Tuesday, March 23, 2010
Everyone's a critic on the web, especially the blogosphere. But I actually get paid for it. Albeit not very much.
And so it's just a bit more painful when I have to watch two movies to earn one payment.
Granted, I did not have to re-watch Butch Cassidy and the Sundance Kid before reviewing its prequel, which came out ten years later. Didn't know there was a prequel to Butch Cassidy and the Sundance Kid? It's called Butch and Sundance: The Early Days. It was directed by Richard Lester, and came out in 1979. Remember, I can review anything that doesn't currently have a review on the site I write for, which is why I'm reviewing a 31-year-old movie.
But I decided that my review would be more confident if I could revisit the classic characters made famous by Paul Newman and Robert Redford. Especially since one of the review's primary points of interest would be how well Tom Berenger and William Katt -- B-level replacements if ever there were -- stepped into their famous shoes. (As it turns out, not half bad, but the story itself is dull and episodic.)
In this case I don't mind it so much. The original is not only a classic western, it's a classic American film, period, which I'd seen only once. I fell asleep during my second viewing last night, because I started it late and was a tad too comfortable on the couch, but will finish today. It's nice to be reacquainted with a classic.
Not all package deals are this satisfying, though. Try this one on for size:
I haven't seen either of the Daddy Day movies yet. But I've gotten approval to review Daddy Day Camp. So to write the best possible Daddy Day Camp review, I'm going to subject myself to Daddy Day Care first.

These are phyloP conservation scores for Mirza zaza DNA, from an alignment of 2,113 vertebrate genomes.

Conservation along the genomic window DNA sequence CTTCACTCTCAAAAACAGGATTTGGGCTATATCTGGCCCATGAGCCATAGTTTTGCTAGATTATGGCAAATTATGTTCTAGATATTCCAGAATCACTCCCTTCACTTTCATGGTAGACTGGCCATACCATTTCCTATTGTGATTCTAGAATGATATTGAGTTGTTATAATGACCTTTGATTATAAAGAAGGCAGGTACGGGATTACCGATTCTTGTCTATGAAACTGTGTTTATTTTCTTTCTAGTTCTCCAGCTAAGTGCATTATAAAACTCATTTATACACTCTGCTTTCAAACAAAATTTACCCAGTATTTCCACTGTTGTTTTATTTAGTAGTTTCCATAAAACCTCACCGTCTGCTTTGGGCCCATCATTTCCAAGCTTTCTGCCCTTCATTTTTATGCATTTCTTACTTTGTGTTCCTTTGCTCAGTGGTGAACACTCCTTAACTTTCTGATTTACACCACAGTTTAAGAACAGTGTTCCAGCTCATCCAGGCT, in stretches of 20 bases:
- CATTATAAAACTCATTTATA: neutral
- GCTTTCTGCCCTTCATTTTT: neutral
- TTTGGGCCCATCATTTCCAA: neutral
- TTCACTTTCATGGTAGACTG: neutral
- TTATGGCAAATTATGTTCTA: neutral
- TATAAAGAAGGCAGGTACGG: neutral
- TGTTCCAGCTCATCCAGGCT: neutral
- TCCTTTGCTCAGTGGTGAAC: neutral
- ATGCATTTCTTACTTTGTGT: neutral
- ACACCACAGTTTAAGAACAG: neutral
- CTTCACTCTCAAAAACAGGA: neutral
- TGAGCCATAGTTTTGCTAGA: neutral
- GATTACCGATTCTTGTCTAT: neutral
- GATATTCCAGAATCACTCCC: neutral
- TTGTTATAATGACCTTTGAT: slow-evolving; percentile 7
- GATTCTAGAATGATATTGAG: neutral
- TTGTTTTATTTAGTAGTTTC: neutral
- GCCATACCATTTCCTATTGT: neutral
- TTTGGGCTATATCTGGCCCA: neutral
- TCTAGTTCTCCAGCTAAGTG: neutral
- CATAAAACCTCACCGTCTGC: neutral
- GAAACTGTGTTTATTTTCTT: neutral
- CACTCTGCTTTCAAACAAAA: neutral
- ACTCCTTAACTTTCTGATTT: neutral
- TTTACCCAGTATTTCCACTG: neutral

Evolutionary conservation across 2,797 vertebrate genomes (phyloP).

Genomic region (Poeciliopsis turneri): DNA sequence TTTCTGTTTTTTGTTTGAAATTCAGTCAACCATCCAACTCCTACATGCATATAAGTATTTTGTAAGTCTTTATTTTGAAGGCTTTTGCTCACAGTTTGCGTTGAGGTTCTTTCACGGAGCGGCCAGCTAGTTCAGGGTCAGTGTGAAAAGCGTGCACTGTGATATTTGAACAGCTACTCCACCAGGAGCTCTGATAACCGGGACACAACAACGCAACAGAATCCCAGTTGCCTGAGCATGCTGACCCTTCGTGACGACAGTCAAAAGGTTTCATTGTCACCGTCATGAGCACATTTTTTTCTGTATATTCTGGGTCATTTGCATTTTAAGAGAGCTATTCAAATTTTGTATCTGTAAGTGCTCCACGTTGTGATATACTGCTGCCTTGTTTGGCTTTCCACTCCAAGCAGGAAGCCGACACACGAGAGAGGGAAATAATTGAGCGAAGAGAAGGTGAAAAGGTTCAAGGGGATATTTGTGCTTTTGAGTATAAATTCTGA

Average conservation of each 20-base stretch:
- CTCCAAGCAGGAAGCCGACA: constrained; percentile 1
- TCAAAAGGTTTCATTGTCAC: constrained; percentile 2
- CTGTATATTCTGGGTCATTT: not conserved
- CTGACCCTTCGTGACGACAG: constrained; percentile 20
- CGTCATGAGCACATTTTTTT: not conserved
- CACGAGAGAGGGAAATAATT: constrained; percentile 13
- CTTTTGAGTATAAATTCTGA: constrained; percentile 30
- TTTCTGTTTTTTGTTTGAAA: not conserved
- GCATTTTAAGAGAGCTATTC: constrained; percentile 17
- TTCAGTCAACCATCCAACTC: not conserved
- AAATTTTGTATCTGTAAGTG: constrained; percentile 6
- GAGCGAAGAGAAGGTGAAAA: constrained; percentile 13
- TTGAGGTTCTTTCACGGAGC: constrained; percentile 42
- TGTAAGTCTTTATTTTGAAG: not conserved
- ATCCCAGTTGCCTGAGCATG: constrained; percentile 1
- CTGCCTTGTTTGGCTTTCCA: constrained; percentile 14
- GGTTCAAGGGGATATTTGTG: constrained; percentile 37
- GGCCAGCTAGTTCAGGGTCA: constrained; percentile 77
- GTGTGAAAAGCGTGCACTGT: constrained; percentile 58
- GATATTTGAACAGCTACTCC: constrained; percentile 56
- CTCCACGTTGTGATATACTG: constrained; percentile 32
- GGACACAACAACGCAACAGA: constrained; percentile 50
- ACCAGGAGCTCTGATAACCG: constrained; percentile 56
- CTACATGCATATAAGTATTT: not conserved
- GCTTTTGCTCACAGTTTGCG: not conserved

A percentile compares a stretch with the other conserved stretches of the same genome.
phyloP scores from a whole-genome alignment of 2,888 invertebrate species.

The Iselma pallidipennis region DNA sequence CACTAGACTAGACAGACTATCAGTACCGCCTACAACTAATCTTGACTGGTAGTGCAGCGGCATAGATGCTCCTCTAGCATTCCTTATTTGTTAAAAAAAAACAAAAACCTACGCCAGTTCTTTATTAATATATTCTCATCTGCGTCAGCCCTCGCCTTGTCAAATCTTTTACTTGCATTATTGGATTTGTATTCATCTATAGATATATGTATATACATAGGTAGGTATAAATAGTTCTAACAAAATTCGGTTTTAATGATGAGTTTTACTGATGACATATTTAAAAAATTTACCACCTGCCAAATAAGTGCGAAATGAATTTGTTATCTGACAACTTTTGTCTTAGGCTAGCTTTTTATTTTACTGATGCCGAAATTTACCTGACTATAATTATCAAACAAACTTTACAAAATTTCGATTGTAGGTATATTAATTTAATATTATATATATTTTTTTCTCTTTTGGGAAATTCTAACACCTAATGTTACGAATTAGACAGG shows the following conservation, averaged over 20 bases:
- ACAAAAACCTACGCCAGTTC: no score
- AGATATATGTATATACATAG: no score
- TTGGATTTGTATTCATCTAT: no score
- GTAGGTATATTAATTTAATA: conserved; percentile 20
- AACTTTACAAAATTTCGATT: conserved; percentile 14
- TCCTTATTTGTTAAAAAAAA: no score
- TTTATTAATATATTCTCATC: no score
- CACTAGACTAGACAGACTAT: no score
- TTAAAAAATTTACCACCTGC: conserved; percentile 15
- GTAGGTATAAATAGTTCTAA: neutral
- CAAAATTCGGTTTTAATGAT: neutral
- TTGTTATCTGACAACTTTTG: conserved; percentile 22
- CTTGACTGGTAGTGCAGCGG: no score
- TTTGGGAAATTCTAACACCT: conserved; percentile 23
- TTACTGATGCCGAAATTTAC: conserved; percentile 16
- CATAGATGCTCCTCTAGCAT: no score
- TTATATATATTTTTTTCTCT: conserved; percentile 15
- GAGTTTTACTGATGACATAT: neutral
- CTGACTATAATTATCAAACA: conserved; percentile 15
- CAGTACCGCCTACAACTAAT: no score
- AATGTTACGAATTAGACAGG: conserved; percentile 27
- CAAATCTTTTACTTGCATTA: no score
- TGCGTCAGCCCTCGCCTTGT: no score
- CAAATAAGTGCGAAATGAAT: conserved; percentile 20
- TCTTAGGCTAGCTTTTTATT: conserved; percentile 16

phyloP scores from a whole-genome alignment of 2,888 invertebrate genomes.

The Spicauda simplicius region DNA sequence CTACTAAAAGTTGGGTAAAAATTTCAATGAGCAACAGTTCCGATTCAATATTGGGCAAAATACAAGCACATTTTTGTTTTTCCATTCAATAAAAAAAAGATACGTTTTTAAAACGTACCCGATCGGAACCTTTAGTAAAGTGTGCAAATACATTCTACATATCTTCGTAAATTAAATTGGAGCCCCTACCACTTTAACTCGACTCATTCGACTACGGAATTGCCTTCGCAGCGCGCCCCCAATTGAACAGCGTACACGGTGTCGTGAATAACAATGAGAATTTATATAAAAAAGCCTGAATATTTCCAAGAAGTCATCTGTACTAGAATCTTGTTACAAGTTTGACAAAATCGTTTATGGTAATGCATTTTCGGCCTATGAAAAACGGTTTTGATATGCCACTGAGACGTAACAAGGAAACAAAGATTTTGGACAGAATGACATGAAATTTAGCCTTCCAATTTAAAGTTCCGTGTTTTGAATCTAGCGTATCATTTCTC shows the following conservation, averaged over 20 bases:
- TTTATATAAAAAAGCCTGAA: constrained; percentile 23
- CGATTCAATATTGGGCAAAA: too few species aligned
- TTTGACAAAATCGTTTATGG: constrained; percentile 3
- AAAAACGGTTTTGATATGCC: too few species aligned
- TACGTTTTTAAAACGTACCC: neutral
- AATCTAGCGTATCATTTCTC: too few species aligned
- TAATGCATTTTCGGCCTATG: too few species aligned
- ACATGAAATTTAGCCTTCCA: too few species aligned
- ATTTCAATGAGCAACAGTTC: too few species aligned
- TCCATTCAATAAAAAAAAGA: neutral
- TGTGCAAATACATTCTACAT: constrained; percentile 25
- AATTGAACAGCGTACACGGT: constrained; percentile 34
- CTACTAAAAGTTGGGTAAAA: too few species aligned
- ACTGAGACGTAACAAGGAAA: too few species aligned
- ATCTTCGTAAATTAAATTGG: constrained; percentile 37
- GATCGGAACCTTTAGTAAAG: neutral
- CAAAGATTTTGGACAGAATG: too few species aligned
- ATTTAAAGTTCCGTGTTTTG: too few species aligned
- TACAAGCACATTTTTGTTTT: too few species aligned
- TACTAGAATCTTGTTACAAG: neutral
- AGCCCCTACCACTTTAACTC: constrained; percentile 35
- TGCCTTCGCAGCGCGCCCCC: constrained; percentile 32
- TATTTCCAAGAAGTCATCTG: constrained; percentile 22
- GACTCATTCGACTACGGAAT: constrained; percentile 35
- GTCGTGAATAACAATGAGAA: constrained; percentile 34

You may think I'm crazy. After all, Daddy Day Camp is the perfect example of the sequel you don't have to have seen the original to understand. Surely my time is worth more to me than this?
It may be, but I also think you have a certain duty as a critic. In any sequel you review, one implicit criterion is that you compare and contrast it with the first. I'm sure there are examples of instances where I didn't do that. But maybe I defined my duty as a critic differently back then. And due to that different definition of my duties, Daddy Dare Care -- followed shortly by Daddy Day Camp -- will soon be entering my life. (Love the alliteration with those "d"s.)
My favorite package deal was probably this one:
Now, I review remakes all the time. And I certainly don't always consider it a prerequisite to see the original. However, for some reason, when I reviewed the Dennis Quaid Flight of the Phoenix (2004), I felt I first needed to see the Jimmy Stewart Flight of the Phoenix (1965), which is more properly referred to as The Flight of the Phoenix, with the definite article at the beginning. Sometimes the whim just hits me to be more thorough than I probably need to be, for the money I'm getting.
At least in this case there was an unanticipated benefit. As it happened, the original was not reviewed either, so I saw and reviewed both within the space of two weeks.
And did it really improve my review of the remake to have seen the original? Yes and no. I did make references to the changes -- for example, in the original, the plane crashes in the Sahara, but in the remake, it's the Gobi, a change that matters only in terms of the types of natives who threaten our American heroes. But those were differences I probably could have identified without actually seeing the original. And there were a couple other structural changes I referenced, if only because I could. The fact of the matter is, most potential viewers of Flight of the Phoenix won't really care if the film is similar to or different from the original -- they just want to know if it's good.
Whether or not watching two to review one is really necessary, I'm kind of glad I do it from time to time. It's a reminder that I don't do this for the money. I do it for the love of cinema, and for making sure I get my reviews as thorough, as informative, as correct as I can make them -- irrespective of whether those films actually deserve that based on their merits.